One-on-one with Khanyisa Unfiltered

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Khanyisa Madubula.
Khanyisa Madubula.
Supplied to TRUELOVE

While most of us have laughed out loud at her hilariously relatable videos that poke fun at societal issues and current affairs, content creator Khanyisa Madabula, popularly known as Khanyisa Unfiltered, says that she started making the videos when she was going through a rough time.

The Cape Town born social media and community media manager had been battling with depression because of unemployed during the lockdown when she decided to record short skits – not knowing that she would become a viral sensation.

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Her Eskom video, which gained a lot of traction during the load shedding stages, gained over 88 thousand views on Twitter and since then, she has become a household name on the social media streets.

TRUELOVE caught up with her to find out about her journey.

When did you start making funny videos?

I’ve always made videos, even before the lockdown, but they didn’t really gain much traction because most people weren’t always on their phones like they were during the lockdown. At the time, I also hadn’t developed characters for my videos the way I have now.

Because of the depression that came with unemployment during lockdown, I decided to make something out of that - not only because of boredom, but because I needed a way to relieve my stress and my videos became an outlet for that.

The response from people made me realise that I wasn’t the only one who was going through a tough time and that’s what made my videos relatable.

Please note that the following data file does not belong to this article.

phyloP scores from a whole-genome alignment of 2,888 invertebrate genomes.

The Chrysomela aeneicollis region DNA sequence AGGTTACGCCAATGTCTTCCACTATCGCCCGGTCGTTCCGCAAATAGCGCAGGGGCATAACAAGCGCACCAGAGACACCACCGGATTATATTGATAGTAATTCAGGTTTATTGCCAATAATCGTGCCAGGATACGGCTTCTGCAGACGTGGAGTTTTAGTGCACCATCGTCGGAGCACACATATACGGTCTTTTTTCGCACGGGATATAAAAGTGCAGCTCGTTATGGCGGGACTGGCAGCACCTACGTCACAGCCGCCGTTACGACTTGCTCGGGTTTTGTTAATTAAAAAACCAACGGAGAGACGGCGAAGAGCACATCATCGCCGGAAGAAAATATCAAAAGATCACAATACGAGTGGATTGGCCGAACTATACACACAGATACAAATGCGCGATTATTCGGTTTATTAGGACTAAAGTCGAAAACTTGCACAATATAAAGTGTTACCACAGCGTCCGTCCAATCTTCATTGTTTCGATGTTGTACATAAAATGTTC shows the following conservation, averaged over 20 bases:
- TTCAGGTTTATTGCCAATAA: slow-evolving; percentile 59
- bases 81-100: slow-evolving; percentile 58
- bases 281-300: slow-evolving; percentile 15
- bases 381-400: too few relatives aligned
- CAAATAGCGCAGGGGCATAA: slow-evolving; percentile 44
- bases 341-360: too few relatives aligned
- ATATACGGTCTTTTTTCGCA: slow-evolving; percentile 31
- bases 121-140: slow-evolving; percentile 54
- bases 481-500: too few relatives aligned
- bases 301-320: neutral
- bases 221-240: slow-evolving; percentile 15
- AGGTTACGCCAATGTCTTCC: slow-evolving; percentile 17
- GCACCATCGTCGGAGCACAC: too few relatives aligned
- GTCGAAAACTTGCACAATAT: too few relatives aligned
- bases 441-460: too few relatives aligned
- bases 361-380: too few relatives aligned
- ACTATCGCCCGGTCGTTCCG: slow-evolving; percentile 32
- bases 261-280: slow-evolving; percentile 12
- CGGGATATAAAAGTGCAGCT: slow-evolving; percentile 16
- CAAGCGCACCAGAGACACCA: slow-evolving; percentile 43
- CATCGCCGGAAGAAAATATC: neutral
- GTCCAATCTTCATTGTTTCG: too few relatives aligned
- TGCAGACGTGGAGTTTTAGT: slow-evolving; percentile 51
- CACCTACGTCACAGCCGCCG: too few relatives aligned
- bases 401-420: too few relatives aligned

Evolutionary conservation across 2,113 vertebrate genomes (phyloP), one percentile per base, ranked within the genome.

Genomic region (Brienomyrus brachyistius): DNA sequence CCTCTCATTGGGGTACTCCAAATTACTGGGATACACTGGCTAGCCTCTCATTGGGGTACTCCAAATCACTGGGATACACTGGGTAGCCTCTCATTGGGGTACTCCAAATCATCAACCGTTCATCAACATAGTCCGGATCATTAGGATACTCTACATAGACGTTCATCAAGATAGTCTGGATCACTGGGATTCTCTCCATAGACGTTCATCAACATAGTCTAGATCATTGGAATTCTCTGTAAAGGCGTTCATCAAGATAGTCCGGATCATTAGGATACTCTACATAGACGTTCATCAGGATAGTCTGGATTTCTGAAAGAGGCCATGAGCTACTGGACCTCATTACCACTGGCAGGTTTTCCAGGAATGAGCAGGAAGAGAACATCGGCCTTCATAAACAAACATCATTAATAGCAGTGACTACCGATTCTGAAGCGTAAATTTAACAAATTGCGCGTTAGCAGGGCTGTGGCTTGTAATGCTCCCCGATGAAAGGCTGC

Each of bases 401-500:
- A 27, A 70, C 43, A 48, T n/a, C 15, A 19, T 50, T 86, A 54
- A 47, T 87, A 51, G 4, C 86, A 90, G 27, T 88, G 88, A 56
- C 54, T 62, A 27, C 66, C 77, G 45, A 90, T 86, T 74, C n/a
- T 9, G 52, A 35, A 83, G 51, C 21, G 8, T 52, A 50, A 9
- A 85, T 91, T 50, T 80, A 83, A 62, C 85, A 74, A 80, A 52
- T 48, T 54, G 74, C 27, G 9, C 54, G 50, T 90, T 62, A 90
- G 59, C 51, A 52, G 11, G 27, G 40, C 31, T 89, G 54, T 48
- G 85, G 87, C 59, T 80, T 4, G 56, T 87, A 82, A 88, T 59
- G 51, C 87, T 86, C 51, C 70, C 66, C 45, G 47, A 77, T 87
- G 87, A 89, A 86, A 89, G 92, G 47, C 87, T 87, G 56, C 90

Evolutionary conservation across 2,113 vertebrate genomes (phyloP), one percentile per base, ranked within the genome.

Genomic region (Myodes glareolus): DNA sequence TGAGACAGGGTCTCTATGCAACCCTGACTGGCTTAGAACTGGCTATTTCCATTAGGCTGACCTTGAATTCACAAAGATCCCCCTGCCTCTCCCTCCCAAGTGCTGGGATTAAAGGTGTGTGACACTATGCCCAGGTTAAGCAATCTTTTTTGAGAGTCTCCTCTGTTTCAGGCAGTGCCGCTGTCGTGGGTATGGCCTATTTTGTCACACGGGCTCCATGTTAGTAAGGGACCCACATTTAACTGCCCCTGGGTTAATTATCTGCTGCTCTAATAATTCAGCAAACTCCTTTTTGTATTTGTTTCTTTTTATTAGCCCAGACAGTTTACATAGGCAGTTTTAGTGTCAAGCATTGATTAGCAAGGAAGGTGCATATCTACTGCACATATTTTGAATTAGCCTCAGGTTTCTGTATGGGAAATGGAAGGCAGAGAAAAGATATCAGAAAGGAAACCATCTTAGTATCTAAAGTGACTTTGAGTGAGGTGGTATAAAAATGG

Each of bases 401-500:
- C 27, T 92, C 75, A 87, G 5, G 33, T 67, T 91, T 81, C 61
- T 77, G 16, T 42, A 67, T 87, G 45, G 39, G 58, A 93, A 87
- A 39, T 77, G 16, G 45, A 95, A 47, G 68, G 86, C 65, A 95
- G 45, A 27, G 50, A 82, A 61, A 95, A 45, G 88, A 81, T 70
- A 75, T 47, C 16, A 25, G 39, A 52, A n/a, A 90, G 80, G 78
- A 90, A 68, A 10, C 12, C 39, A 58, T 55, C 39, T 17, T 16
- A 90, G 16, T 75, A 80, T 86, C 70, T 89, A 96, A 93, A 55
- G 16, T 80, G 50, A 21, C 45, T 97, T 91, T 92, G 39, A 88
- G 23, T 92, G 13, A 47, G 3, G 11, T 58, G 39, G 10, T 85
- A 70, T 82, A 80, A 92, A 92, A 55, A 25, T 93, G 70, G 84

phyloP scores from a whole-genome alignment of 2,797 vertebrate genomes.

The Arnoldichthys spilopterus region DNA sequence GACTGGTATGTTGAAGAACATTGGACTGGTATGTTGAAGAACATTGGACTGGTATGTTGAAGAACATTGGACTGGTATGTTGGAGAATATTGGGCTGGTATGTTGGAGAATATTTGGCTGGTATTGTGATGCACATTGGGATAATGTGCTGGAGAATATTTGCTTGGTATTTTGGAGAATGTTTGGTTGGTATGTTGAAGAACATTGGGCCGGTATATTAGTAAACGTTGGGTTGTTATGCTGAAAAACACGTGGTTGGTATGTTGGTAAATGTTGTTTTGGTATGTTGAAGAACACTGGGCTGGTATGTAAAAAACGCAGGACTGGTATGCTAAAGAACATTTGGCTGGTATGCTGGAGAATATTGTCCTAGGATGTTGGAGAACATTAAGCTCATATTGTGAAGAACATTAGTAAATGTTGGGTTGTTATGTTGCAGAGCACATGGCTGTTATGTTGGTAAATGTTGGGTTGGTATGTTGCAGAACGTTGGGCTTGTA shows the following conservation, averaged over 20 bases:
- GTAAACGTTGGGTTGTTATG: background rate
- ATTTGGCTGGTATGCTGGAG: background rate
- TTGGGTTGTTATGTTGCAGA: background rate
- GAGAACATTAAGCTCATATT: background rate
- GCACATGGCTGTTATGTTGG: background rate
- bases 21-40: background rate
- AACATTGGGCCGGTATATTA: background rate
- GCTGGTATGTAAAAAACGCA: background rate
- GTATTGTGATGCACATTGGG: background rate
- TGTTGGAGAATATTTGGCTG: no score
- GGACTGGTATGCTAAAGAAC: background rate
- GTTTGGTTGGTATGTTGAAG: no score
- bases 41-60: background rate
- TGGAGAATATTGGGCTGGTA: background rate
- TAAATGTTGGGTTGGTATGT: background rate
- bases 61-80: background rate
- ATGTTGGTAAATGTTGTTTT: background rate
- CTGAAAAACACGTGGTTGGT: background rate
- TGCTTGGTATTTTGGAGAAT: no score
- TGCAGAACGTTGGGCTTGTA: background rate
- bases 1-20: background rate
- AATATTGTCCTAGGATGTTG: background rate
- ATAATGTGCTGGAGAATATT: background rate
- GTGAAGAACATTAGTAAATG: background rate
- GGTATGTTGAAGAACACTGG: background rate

How do you come up with the content for your skits?

I actually don’t have a method when it comes to making the videos. I literally just wake up, have coffee, then sit down and as soon as I've thought of an idea or topic, I start recording. Most of my videos are natural and I’ll only do one take of the video. They are never scripted; it’s always a thought and I wing it until I get the final product.

Do you consider yourself a comedian?

I really didn’t before. Growing up, my friends would tell me that I’m funny but I didn’t see it. Everyone else around me saw the comedian in me before I did. With the response I’m getting from people, it's only now that I’m starting to realise that maybe there is something there. But I’ve never seen myself as a comedian until recently.

When did you realise that you’re actually funny?

Most people find the Eskom video funny and know it but before that, I had made a video just before the alcohol ban was lifted and I found that video very funny. That’s when I realised that I actually can be funny. Now, I always kill myself with my videos even before sharing them on social media.

How did you feel when your Eskom video went viral?

I won’t even lie, it’s such a good feeling. Besides the video going viral, what I enjoyed the most were the messages that I got from people about how my videos made their day. I never knew that someone could feel better just from watching my content. That’s really what gives me a good feeling.

Has this changed your life in any way?

I wouldn’t say that my life has changed much because with how South Africa is, most brands look at 24-hour bubblegum content and not the creator themselves. I do get work but not as much as someone would expect me to. For now, I’d say the biggest change is that people can recognise me in the streets. I went from being an ordinary person to being visible when I’m out. The transition is definitely weird but is amazing at the same time.

What future do you see for yourself in the digital space?

Definitely Netflix. Someone made me realise how much acting I actually do in my skits and now that’s a thought that is haunting me as to what I need to do going forward with my career. I see myself doing something on Netflix and that’s the future that I want for myself in this digital space.

 
 

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